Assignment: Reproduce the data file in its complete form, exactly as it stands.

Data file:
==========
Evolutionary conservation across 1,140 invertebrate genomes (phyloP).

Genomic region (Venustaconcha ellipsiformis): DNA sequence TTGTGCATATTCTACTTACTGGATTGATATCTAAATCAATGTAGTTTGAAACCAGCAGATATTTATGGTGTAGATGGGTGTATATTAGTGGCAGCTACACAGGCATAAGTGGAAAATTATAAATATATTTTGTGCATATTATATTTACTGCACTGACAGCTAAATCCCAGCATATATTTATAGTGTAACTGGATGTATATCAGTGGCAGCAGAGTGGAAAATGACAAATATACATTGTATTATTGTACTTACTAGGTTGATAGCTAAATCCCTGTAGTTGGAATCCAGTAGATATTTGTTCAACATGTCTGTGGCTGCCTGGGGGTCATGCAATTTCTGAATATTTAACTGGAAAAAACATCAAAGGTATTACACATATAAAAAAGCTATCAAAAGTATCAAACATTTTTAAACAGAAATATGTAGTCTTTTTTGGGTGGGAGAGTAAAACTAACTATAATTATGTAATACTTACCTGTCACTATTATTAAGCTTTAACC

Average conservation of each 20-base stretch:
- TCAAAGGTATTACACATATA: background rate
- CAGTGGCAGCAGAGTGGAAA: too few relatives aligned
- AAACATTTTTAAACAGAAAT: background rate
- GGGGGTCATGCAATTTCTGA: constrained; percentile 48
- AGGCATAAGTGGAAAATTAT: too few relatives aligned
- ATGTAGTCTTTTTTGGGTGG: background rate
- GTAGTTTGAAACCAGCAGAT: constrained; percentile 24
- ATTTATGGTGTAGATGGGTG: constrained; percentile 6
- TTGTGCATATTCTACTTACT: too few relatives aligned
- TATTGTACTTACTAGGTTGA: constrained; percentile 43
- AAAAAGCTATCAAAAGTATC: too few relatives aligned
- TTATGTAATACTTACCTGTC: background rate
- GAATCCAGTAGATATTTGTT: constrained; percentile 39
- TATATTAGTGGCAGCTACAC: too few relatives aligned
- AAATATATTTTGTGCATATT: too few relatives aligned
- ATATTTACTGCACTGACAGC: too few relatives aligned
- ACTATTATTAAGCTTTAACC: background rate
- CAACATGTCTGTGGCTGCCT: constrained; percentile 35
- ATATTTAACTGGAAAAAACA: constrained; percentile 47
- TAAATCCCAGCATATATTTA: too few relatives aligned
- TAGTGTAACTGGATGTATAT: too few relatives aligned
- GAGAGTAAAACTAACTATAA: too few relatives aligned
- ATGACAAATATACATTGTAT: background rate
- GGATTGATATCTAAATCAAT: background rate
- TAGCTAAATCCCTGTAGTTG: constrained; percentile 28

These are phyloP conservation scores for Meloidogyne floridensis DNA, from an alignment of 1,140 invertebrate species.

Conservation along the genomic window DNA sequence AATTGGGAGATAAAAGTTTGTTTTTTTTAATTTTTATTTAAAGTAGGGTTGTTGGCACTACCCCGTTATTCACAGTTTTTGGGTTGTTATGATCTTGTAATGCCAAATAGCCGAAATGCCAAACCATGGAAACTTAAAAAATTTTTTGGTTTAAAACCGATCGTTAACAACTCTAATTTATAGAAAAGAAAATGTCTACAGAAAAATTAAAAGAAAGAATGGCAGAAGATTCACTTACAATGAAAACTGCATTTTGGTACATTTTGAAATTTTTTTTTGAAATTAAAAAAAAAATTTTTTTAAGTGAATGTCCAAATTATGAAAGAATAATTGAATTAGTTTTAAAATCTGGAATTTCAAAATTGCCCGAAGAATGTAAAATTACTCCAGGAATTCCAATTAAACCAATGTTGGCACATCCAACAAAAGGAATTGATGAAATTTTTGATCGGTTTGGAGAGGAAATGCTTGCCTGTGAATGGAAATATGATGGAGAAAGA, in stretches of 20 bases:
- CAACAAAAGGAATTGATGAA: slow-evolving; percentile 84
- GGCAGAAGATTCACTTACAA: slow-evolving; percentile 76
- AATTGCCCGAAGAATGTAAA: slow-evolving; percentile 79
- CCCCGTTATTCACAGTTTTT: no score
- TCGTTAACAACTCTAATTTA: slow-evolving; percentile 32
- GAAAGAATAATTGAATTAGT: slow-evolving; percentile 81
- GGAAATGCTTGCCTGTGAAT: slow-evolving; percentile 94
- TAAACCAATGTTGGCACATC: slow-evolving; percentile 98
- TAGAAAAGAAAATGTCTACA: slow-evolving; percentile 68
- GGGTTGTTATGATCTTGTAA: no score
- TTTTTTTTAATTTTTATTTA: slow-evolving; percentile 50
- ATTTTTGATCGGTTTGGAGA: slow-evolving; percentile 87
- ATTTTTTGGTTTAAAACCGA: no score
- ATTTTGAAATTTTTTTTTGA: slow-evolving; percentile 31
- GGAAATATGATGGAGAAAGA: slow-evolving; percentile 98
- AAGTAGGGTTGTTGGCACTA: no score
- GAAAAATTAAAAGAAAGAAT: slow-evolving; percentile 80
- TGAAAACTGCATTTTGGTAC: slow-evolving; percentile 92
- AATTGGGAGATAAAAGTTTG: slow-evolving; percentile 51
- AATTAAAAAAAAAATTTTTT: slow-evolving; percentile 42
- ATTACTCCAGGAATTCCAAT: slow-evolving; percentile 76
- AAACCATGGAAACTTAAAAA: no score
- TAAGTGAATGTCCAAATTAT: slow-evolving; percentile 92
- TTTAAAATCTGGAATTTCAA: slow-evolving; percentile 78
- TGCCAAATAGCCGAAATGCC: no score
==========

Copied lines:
Evolutionary conservation across 1,140 invertebrate genomes (phyloP).

Genomic region (Venustaconcha ellipsiformis): DNA sequence TTGTGCATATTCTACTTACTGGATTGATATCTAAATCAATGTAGTTTGAAACCAGCAGATATTTATGGTGTAGATGGGTGTATATTAGTGGCAGCTACACAGGCATAAGTGGAAAATTATAAATATATTTTGTGCATATTATATTTACTGCACTGACAGCTAAATCCCAGCATATATTTATAGTGTAACTGGATGTATATCAGTGGCAGCAGAGTGGAAAATGACAAATATACATTGTATTATTGTACTTACTAGGTTGATAGCTAAATCCCTGTAGTTGGAATCCAGTAGATATTTGTTCAACATGTCTGTGGCTGCCTGGGGGTCATGCAATTTCTGAATATTTAACTGGAAAAAACATCAAAGGTATTACACATATAAAAAAGCTATCAAAAGTATCAAACATTTTTAAACAGAAATATGTAGTCTTTTTTGGGTGGGAGAGTAAAACTAACTATAATTATGTAATACTTACCTGTCACTATTATTAAGCTTTAACC

Average conservation of each 20-base stretch:
- TCAAAGGTATTACACATATA: background rate
- CAGTGGCAGCAGAGTGGAAA: too few relatives aligned
- AAACATTTTTAAACAGAAAT: background rate
- GGGGGTCATGCAATTTCTGA: constrained; percentile 48
- AGGCATAAGTGGAAAATTAT: too few relatives aligned
- ATGTAGTCTTTTTTGGGTGG: background rate
- GTAGTTTGAAACCAGCAGAT: constrained; percentile 24
- ATTTATGGTGTAGATGGGTG: constrained; percentile 6
- TTGTGCATATTCTACTTACT: too few relatives aligned
- TATTGTACTTACTAGGTTGA: constrained; percentile 43
- AAAAAGCTATCAAAAGTATC: too few relatives aligned
- TTATGTAATACTTACCTGTC: background rate
- GAATCCAGTAGATATTTGTT: constrained; percentile 39
- TATATTAGTGGCAGCTACAC: too few relatives aligned
- AAATATATTTTGTGCATATT: too few relatives aligned
- ATATTTACTGCACTGACAGC: too few relatives aligned
- ACTATTATTAAGCTTTAACC: background rate
- CAACATGTCTGTGGCTGCCT: constrained; percentile 35
- ATATTTAACTGGAAAAAACA: constrained; percentile 47
- TAAATCCCAGCATATATTTA: too few relatives aligned
- TAGTGTAACTGGATGTATAT: too few relatives aligned
- GAGAGTAAAACTAACTATAA: too few relatives aligned
- ATGACAAATATACATTGTAT: background rate
- GGATTGATATCTAAATCAAT: background rate
- TAGCTAAATCCCTGTAGTTG: constrained; percentile 28

These are phyloP conservation scores for Meloidogyne floridensis DNA, from an alignment of 1,140 invertebrate species.

Conservation along the genomic window DNA sequence AATTGGGAGATAAAAGTTTGTTTTTTTTAATTTTTATTTAAAGTAGGGTTGTTGGCACTACCCCGTTATTCACAGTTTTTGGGTTGTTATGATCTTGTAATGCCAAATAGCCGAAATGCCAAACCATGGAAACTTAAAAAATTTTTTGGTTTAAAACCGATCGTTAACAACTCTAATTTATAGAAAAGAAAATGTCTACAGAAAAATTAAAAGAAAGAATGGCAGAAGATTCACTTACAATGAAAACTGCATTTTGGTACATTTTGAAATTTTTTTTTGAAATTAAAAAAAAAATTTTTTTAAGTGAATGTCCAAATTATGAAAGAATAATTGAATTAGTTTTAAAATCTGGAATTTCAAAATTGCCCGAAGAATGTAAAATTACTCCAGGAATTCCAATTAAACCAATGTTGGCACATCCAACAAAAGGAATTGATGAAATTTTTGATCGGTTTGGAGAGGAAATGCTTGCCTGTGAATGGAAATATGATGGAGAAAGA, in stretches of 20 bases:
- CAACAAAAGGAATTGATGAA: slow-evolving; percentile 84
- GGCAGAAGATTCACTTACAA: slow-evolving; percentile 76
- AATTGCCCGAAGAATGTAAA: slow-evolving; percentile 79
- CCCCGTTATTCACAGTTTTT: no score
- TCGTTAACAACTCTAATTTA: slow-evolving; percentile 32
- GAAAGAATAATTGAATTAGT: slow-evolving; percentile 81
- GGAAATGCTTGCCTGTGAAT: slow-evolving; percentile 94
- TAAACCAATGTTGGCACATC: slow-evolving; percentile 98
- TAGAAAAGAAAATGTCTACA: slow-evolving; percentile 68
- GGGTTGTTATGATCTTGTAA: no score
- TTTTTTTTAATTTTTATTTA: slow-evolving; percentile 50
- ATTTTTGATCGGTTTGGAGA: slow-evolving; percentile 87
- ATTTTTTGGTTTAAAACCGA: no score
- ATTTTGAAATTTTTTTTTGA: slow-evolving; percentile 31
- GGAAATATGATGGAGAAAGA: slow-evolving; percentile 98
- AAGTAGGGTTGTTGGCACTA: no score
- GAAAAATTAAAAGAAAGAAT: slow-evolving; percentile 80
- TGAAAACTGCATTTTGGTAC: slow-evolving; percentile 92
- AATTGGGAGATAAAAGTTTG: slow-evolving; percentile 51
- AATTAAAAAAAAAATTTTTT: slow-evolving; percentile 42
- ATTACTCCAGGAATTCCAAT: slow-evolving; percentile 76
- AAACCATGGAAACTTAAAAA: no score
- TAAGTGAATGTCCAAATTAT: slow-evolving; percentile 92
- TTTAAAATCTGGAATTTCAA: slow-evolving; percentile 78
- TGCCAAATAGCCGAAATGCC: no score